My Coin or Miami Coin?

Here’s a new one for you: Miami and New York City are considering issuing their own cryptocurrencies. Imagine visiting and using digital Miami or NYC coins to go for dinner or see a show. Heck, even the two mayors of have agreed to be paid in cryptocurrency. Albeit, for a very limited time of course, they’re not that crazy.

Sounds futuristic and perhaps utopian but there are a few obvious problems.

What’s the catch?

What are we going to do – carry a different coin for each city? State? Will we need Nike coins to buy a pair of running shoes? 

I live in Vancouver so if I were to travel to New York, I suppose I’d use some sort of crypto foreign exchange to transfer my Vancouver coins into NYC coins and presumably pay a transaction fee. How is this different than the traditional system where the big banks charge fees to process foreign exchange and money transfers?

When in Rome

Actually, cities began issuing their own currencies well over two thousand years ago. However, as the ancient world consolidated first under the Greeks and then the Romans, the need to facilitate trade and spread culture to the far reaches of the empire meant that some central authority had to guarantee the value of a bronze, silver or gold coin.

Minting money in the ancient world was not much different than the supposedly legitimate cryptocurrency tokens being issued today. But the dilemma remains: who guarantees their value? And who determines the exchange rate between a Spartan coin and an Athenian coin?

The proliferation of unbacked cryptocurrencies has ignited government interest in releasing national central bank digital currencies (CBDCs), similar to the Roman mint in the third century BC when they issued the first silver denarius. For any of these ‘regional’ currencies to retain any value, they required a central currency guaranteed by the central government.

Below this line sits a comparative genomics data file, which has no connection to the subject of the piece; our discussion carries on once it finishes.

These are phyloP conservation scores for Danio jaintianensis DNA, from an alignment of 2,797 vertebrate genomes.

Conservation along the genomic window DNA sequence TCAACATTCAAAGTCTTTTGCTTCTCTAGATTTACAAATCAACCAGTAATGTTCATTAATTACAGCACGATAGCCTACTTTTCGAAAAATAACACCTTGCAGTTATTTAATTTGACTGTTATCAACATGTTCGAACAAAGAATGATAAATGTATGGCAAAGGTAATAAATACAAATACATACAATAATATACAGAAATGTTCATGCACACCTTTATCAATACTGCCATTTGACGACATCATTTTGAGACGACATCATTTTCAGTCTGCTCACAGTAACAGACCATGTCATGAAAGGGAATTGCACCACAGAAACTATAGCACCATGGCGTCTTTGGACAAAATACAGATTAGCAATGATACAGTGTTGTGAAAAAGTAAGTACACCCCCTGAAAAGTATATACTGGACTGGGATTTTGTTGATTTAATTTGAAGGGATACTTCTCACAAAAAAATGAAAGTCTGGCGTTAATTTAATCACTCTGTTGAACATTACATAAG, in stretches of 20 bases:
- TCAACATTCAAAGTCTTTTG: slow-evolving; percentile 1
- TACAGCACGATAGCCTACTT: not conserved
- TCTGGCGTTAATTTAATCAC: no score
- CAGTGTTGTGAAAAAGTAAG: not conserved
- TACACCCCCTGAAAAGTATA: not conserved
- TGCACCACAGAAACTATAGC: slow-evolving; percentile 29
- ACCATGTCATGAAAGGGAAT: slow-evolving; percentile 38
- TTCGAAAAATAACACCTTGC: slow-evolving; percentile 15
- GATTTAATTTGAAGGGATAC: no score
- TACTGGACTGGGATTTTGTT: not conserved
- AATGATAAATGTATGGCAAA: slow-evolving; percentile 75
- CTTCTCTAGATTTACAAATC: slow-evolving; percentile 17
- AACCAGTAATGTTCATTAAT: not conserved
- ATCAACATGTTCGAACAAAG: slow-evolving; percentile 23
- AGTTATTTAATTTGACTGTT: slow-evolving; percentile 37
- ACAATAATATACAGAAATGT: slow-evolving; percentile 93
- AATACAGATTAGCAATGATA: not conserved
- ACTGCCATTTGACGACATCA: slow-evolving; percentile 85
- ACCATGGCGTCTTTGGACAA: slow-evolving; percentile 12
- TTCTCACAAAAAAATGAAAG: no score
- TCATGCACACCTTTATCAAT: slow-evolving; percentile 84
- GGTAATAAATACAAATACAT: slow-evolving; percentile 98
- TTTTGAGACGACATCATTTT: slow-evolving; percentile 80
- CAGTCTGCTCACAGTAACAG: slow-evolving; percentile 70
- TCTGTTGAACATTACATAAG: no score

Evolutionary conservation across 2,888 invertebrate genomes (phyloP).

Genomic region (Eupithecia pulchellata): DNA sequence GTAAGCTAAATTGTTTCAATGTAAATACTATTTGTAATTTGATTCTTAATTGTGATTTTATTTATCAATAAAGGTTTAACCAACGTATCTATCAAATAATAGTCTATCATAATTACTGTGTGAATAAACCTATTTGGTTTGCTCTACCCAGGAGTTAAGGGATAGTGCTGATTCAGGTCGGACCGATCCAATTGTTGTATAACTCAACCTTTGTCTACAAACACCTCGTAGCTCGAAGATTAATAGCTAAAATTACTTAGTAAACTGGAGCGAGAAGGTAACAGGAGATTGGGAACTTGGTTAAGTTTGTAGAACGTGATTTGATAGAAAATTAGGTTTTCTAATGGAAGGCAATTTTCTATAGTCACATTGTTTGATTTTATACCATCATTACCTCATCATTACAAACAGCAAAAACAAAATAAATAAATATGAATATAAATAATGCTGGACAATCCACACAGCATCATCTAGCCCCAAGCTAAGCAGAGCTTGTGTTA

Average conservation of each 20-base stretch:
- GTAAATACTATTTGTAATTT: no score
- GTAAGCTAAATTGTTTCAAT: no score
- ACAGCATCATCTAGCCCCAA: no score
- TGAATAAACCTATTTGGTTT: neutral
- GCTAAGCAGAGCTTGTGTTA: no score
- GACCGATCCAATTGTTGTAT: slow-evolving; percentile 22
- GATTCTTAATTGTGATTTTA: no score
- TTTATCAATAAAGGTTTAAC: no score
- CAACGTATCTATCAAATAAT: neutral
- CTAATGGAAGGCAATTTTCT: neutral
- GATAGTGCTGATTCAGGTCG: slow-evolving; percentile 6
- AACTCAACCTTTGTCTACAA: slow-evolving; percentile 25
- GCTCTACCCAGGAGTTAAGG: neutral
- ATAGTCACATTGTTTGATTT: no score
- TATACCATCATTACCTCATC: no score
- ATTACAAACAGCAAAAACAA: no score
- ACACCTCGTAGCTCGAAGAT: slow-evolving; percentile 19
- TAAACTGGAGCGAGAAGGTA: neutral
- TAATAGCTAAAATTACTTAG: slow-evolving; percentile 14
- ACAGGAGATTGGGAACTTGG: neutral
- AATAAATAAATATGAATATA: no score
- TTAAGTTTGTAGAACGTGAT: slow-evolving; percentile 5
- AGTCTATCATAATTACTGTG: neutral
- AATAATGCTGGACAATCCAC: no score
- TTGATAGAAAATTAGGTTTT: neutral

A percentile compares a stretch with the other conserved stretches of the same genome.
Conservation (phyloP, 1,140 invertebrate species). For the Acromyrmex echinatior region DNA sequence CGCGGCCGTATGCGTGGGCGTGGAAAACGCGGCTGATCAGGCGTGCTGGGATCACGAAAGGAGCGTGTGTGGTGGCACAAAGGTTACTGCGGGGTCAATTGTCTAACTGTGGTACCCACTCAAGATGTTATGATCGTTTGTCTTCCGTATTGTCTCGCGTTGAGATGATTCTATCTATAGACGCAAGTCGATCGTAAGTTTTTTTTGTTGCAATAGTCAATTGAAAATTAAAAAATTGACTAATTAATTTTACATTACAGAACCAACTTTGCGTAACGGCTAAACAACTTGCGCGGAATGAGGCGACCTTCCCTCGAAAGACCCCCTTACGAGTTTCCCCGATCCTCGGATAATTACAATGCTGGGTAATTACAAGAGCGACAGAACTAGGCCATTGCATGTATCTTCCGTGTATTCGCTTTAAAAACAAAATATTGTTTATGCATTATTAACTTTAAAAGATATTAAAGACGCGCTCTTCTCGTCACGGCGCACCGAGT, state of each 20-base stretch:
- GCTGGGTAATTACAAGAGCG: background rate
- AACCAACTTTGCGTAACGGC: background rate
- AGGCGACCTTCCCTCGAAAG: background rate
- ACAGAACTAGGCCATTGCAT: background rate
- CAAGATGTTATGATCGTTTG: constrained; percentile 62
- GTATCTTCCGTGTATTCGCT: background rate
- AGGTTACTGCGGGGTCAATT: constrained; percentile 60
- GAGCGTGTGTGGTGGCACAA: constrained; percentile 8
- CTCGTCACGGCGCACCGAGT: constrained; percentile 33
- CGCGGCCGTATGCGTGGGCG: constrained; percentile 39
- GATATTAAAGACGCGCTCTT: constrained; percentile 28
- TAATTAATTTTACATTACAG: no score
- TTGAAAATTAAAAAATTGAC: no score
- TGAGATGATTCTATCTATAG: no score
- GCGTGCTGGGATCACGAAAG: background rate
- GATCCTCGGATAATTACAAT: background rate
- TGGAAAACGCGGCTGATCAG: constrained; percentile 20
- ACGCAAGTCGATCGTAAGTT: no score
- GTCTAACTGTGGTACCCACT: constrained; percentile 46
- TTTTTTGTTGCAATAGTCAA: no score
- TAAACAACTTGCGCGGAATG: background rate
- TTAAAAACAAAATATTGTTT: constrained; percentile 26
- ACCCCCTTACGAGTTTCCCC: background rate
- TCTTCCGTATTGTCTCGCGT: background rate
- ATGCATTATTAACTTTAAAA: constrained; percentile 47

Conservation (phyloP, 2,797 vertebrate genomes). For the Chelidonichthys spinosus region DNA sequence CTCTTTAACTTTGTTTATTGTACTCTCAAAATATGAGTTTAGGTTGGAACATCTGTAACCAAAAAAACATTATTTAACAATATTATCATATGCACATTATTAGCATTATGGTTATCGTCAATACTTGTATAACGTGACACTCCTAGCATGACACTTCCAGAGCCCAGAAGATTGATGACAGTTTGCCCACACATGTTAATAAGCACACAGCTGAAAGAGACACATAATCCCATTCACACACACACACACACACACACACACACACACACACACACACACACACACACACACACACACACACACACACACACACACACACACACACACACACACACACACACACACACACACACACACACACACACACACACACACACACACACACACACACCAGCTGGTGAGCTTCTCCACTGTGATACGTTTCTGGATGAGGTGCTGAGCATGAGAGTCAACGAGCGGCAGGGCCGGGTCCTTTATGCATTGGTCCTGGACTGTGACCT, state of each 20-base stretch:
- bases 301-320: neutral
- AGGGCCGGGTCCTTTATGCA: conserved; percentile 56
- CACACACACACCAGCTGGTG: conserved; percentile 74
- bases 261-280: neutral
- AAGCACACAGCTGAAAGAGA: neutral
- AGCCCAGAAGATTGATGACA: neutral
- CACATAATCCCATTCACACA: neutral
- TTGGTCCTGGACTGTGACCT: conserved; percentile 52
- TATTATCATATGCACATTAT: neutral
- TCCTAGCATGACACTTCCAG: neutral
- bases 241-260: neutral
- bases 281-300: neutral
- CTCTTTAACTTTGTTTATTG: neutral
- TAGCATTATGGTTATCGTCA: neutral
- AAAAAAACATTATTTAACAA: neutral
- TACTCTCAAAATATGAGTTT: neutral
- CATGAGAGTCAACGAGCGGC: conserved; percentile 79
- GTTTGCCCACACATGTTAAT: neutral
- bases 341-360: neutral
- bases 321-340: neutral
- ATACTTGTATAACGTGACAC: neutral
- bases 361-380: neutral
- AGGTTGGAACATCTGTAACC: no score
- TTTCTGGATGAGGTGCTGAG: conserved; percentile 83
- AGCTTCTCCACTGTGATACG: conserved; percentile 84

Cryptocurrencies are no different. Without legitimate CBDCs to provide relative value, they will remain completely speculative and risky.

An oldie but a goodie

Blockchain, cryptocurrencies and decentralized finance are also touted by libertarians and decentralization nerds as the future of finance because it removes our reliance on big banks.

I sympathize with the libertarian ideals of crypto because we all deserve an easier and cheaper way to move money. However, if the crypto token minters have no better way to make a profit than by adopting the same business model as traditional banks, they are doing nothing but substituting themselves for your bank. 

This is not libertarian or decentralized, it’s just a tired old business model re-purposed for a new age.

DeFi is not DeFuture

Social Media and streaming Cloud services created a paradigm shift from the text-based Internet of Web 1.0 to the multimedia social internet of Web 2.0. Blockchain, cryptocurrencies and decentralized finance promise to usher in the next paradigm shift to the decentralized Internet of Web 3.0.

But interestingly, the promise of the social Internet and the power of the companies behind it, Facebook, Amazon, Apple and Google haven’t really created a better business model than advertising.

If the decentralized Web 3.0 is to ever truly fulfill its libertarian potential, it needs a new business model – not some tired old re-hash of centralized banking.